Greatest Hit: Advent Worship Planning and Sermon Themes

This fall, in addition to sharing reflections on “what is saving your ministry right now?”, we are also bringing back some of our most popular posts over the last couple of years. We hope these “greatest hits” will allow you new insight in this busy time of year. We invite you to join the conversation here, on Facebook, or Twitter!

This post on Advent worship planning is one of our most popular posts in the history of the NEXT Church blog. We’ve updated it slightly below in hopes it becomes a fresh resource as you look towards December.

Starting from scratch this Advent?

  • Mark Davis put together this presentation to help guide worship planners to develop themes for Advent.
    • Here’s a sneak peek of the process:sneakpeek

Need some theme suggestions that are little more concrete?

  • LeAnn Hodges connected Advent to adaptive leadership for a sermon series:
    • “Living in a Time of Adaptive Challenges”
      • Pay Attention
      • Wilderness (We Can’t Support Ourselves…)
      • Joy in the midst of Uncertainty
      • Let it be with me…
  • Fairfax Presbyterian Church (Fairfax, VA) presented Advent as an antidote to the exhaustive and escapist behaviors that so often accompany the holidays:
    • During Advent and Christmas we often turn to exhausting, escapist behavior; however, the season offers us an invitation to wait, to prepare, to hope… At Christmas we remember the birth of Jesus only insofar as it reminds us that he implanted a new vision on our hearts and has promised to return. This promise to return is what we base our hope upon.
      • …ever watching for Christ to break in
        • Bonhoeffer said it is easy to look around and to see the ruins to which Christ must come again. Given a season of holidays in which the lonely are lonelier and the broken have wounds open again, we are tempted to ignore the season completely or to turn to exhausting, escapist behavior…to escape the depression of unfulfilled watching. Advent challenges us to keep watching and keep hoping because Jesus coming again is not a fantasy but a reality ever-available to our imaginations as we live in the already and not-yet.
      • Opening ourselves to the transforming moments of conversion
        • Turn around. Repent. Perceive a new way. These are the invitations of the second week of Advent. We need to be converted over and over again in our lives because we keep losing the vision of God’s kingdom and determination to live toward it. “Conversions proceed layer by layer, relationship by relationship, a little here and a little there, until the whole personality is re-created by God.
      • Letting go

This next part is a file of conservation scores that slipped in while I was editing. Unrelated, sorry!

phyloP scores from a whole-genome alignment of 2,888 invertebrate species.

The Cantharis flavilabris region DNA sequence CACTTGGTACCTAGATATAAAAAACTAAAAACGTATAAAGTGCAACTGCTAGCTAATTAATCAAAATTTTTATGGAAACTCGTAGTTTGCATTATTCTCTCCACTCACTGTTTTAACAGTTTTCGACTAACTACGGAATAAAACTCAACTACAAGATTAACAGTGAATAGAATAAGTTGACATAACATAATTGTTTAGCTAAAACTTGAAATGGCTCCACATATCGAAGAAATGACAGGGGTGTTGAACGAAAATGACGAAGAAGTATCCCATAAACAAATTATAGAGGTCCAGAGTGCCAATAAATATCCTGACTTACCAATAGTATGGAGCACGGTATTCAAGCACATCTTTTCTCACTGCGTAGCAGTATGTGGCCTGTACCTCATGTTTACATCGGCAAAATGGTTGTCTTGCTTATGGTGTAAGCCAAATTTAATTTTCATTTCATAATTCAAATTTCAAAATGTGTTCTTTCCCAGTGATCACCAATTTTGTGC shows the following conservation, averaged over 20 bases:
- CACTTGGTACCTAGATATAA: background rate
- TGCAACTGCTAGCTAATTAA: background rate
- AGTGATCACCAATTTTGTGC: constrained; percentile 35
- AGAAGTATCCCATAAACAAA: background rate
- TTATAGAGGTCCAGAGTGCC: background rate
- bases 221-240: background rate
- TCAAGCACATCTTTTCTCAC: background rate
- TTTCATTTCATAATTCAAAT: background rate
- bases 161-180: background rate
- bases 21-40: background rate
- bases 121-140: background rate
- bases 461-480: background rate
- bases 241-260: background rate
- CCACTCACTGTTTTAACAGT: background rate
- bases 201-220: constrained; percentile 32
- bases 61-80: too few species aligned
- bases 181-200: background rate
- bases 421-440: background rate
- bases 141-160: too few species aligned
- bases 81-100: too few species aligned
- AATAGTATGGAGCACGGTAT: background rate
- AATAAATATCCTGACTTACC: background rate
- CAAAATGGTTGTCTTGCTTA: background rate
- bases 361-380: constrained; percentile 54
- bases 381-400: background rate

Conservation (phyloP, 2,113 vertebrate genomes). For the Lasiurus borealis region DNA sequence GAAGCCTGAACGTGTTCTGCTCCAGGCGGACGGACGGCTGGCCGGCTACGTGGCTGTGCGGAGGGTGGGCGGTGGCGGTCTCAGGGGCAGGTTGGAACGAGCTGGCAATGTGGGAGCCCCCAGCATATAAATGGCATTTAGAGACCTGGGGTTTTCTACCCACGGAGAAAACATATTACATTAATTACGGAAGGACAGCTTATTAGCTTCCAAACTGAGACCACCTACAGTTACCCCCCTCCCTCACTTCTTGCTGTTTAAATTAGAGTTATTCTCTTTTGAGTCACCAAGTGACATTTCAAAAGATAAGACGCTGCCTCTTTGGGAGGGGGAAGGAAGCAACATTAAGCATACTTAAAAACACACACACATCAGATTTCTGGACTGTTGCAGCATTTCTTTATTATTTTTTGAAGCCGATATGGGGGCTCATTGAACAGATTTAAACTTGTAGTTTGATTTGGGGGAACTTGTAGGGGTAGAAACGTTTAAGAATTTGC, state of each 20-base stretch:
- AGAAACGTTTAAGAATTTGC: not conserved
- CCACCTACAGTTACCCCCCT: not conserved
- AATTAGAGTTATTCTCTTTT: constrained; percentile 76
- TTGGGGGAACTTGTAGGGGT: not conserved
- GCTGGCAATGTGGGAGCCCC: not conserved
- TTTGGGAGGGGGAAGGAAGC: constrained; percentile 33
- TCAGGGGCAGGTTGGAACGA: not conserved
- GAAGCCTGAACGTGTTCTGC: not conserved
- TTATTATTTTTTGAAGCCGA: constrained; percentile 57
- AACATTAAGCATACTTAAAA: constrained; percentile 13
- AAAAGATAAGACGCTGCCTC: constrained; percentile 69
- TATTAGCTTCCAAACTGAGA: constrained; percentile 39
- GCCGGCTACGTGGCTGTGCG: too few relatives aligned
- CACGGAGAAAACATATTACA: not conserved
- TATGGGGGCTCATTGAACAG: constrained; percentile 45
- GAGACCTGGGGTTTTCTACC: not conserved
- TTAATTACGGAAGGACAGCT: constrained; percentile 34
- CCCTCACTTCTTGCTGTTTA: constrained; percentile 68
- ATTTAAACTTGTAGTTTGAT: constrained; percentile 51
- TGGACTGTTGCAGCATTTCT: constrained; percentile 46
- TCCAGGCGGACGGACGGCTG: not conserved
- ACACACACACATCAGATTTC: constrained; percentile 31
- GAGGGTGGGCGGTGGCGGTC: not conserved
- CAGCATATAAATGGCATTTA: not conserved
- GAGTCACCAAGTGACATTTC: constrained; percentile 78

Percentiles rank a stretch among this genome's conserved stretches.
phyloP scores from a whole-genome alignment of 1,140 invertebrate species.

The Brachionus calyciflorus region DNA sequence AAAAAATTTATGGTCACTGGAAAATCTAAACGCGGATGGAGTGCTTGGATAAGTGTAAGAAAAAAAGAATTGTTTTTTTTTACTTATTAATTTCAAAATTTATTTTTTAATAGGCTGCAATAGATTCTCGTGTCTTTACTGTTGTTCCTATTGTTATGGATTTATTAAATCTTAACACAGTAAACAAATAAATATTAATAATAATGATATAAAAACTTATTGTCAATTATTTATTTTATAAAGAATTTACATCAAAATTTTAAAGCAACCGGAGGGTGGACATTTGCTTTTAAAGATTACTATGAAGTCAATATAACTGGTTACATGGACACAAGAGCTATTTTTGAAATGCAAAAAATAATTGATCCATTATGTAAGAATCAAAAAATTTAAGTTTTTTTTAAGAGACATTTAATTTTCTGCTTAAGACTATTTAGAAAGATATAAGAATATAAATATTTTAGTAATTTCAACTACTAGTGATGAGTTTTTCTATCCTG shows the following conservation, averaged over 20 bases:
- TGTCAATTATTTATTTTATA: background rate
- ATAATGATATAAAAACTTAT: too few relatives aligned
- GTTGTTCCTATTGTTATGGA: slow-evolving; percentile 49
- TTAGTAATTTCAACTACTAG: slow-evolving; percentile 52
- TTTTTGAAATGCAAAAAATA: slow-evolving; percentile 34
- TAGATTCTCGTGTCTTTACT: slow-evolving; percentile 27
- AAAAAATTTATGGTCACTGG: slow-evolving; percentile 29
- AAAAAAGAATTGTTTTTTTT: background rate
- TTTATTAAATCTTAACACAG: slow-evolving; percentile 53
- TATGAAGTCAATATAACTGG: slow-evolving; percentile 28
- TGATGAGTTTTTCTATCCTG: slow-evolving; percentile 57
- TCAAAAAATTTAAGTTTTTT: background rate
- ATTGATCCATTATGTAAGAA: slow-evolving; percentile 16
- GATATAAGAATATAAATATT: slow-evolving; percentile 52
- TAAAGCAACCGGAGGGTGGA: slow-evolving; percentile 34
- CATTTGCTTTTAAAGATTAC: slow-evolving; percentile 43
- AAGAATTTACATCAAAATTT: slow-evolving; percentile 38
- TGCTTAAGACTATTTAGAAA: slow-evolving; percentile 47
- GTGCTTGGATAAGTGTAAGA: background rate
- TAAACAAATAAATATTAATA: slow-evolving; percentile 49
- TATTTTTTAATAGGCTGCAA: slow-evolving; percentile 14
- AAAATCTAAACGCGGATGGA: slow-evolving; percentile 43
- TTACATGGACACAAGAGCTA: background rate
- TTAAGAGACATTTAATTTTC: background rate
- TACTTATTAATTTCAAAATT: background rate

• We are in the last week of pregnancy in the Advent season. Our desire and anticipation are at a high. The time for Christ is come feels urgent to us in our watching. But, as with all new parents, we have no idea how drastically this new life will change us. We have not concept of how little control we actually have in the human journey. If we did, we might not be as eager. But the journey of the pregnancy has given us new eyes to see, a new practice of conversion. Perhaps we are ready. The invitation of this week is to let go of control, to learn not to do all the things we think we must do to save ourselves (like the illustration of floating), but to trust that God is still coming to create, redeem and sustain our living.

No time? Here are some liturgies that are ready to go:

How about adding some music?

  • To accompany candle lighting, some congregations write a song based on the year’s theme; others add new verses to familiar seasonal songs. If the muse has abandoned your resident aspiring songwriter, try these hymns from the Glory to God hymnal:
    • #467: “Give Us Light”
    • #103: “Come Now, Prince of Peace”
    • #85: “Light One Candle to Watch for the Messiah”
  • If you are trying to looking to get away from the Christmas favorite that over-saturate the airways between October and New Year’s, incorporating jazz standards to express the moods of Advent can be an unexpected variation of your theme.
  • For alternative arrangements to carols, check out the You Call that Church Music? archives.
  • If you are struggling with arguments for and against singing Christmas carols during Advent (“But the children will never learn these songs if we don’t take time to teach them!” and many others), check out this NEXT Blog post by MaryAnn McKibben Dana that works through some excellent points.

Other resources